I found myself, this week, as I began my lenten practices and devotional studies, struck with these stories from a new angle. Oftentimes, we approach a season like this, with Easter on the horizon, and work from the perspective of “Oh, we know what’s going to happen, so it all just points to that…Easter is coming.” And that’s true and good, no question. We are a people who proclaim resurrection and new life, even through our trials. But as I read some of these first Lenten texts and reflected on where I am at in my journey, I found myself drawn to the immediacy and urgency of them for what they are. Not as prequels to some marvelous story, but real examples of what faithfulness in difficult, testing, even apocalyptic times can be like.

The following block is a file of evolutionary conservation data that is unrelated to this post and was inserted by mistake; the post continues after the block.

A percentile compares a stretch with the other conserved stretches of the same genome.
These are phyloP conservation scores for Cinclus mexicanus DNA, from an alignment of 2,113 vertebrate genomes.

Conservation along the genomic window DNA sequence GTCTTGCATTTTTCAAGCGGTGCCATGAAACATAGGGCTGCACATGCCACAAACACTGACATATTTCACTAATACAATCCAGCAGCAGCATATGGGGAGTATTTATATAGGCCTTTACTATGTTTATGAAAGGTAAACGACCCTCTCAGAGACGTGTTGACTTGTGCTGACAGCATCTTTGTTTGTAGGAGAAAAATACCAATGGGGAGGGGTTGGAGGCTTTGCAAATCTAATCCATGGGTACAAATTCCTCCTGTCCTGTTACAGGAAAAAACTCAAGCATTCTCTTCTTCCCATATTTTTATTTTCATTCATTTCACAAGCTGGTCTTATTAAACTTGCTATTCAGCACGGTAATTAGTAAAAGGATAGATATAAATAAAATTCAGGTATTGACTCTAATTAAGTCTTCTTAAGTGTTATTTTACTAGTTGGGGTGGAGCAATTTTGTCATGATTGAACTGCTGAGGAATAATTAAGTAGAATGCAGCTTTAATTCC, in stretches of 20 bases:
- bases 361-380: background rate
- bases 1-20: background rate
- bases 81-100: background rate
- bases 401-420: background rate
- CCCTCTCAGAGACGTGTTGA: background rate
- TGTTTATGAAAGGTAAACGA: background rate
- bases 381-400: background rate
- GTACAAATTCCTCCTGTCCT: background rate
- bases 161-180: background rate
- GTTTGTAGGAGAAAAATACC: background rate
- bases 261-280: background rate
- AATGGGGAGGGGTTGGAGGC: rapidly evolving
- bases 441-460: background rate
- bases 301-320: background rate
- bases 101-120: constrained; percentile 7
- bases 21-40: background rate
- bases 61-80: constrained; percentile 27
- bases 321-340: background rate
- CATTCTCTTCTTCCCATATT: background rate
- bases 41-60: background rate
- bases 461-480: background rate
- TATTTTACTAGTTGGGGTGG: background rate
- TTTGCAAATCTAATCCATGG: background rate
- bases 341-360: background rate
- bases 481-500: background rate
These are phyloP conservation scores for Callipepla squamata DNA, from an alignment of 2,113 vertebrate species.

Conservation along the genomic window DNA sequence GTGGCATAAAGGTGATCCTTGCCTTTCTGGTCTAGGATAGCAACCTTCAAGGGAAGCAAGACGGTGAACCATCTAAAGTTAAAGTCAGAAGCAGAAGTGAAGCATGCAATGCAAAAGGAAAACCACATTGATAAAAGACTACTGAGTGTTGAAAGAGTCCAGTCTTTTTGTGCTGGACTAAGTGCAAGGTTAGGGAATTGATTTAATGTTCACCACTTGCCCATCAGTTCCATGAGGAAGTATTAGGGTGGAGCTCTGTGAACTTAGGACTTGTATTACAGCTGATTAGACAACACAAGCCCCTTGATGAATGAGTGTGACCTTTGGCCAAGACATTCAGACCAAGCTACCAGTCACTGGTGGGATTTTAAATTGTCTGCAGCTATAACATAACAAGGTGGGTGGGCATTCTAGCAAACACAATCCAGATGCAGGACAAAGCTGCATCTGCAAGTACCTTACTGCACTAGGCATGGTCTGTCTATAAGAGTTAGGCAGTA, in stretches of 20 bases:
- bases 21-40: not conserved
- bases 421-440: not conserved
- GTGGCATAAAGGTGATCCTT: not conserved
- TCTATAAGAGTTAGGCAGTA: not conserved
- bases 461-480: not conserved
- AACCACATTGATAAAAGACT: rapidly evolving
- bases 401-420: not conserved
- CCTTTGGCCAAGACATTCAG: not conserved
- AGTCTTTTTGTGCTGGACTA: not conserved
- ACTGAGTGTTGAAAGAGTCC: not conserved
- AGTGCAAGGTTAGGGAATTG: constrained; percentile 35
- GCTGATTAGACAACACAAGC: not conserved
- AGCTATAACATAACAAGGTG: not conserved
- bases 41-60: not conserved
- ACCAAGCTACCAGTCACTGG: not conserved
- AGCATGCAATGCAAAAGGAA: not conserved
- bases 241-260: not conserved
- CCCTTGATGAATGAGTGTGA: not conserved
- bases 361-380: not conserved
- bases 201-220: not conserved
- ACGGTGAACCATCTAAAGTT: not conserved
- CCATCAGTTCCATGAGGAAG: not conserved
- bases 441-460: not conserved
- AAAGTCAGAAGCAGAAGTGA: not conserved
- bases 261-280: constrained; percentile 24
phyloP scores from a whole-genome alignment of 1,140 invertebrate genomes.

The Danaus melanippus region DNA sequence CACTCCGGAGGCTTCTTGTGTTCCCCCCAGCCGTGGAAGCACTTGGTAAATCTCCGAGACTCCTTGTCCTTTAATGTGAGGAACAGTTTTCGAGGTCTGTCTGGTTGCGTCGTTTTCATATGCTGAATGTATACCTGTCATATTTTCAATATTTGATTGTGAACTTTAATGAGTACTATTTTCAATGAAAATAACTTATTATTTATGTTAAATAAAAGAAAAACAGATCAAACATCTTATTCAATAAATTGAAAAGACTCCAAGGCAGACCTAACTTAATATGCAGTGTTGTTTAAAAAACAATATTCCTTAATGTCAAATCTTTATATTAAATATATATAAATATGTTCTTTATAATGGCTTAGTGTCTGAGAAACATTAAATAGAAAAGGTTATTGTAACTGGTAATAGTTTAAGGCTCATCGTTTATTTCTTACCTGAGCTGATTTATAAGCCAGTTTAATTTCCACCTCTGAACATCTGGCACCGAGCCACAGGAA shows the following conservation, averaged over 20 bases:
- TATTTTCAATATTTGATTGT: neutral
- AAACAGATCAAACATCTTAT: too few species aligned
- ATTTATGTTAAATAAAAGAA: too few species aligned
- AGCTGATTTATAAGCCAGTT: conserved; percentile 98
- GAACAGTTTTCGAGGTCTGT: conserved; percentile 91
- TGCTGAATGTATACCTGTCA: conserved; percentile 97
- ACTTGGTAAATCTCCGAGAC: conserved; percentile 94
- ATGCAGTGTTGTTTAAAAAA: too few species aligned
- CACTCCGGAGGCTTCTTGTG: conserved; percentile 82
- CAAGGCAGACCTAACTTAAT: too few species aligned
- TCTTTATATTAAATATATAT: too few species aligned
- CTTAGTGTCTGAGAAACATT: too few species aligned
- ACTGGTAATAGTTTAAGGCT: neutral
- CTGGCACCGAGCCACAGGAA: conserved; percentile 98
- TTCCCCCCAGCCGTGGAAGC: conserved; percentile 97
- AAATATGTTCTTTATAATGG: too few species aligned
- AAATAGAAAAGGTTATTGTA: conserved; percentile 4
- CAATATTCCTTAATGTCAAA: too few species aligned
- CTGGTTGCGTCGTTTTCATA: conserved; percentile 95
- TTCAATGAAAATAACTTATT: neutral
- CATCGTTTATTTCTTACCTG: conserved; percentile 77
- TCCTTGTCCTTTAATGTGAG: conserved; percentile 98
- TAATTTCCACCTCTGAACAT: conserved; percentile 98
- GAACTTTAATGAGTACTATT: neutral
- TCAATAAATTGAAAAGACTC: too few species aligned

We are being whisked out into the wild today to be tested and refined. The immediacy, the “now-ness” of this story, tells me that I must focus on the letting go and refining process before I reach the place of new life. Not that God holds it off, like bait on a stick. But that I need to go through this time of trial and testing so that I am equipped to experience the joy of the resurrection fully.
As well, rushing quickly to the resurrection of Christ can short-circuit our real, lived process of accepting resurrection and rebirth as it actually arrives to us, each day. It all points to the power of Christ over death, but where does that power come from? Well, from God, certainly, but also from taking deliberate action to face the tests of life and withstand them, with God’s help. To enter into the chaos on purpose, not out of nihilistic despair, but trusting that God will form us through it. The only way out, is through, they say.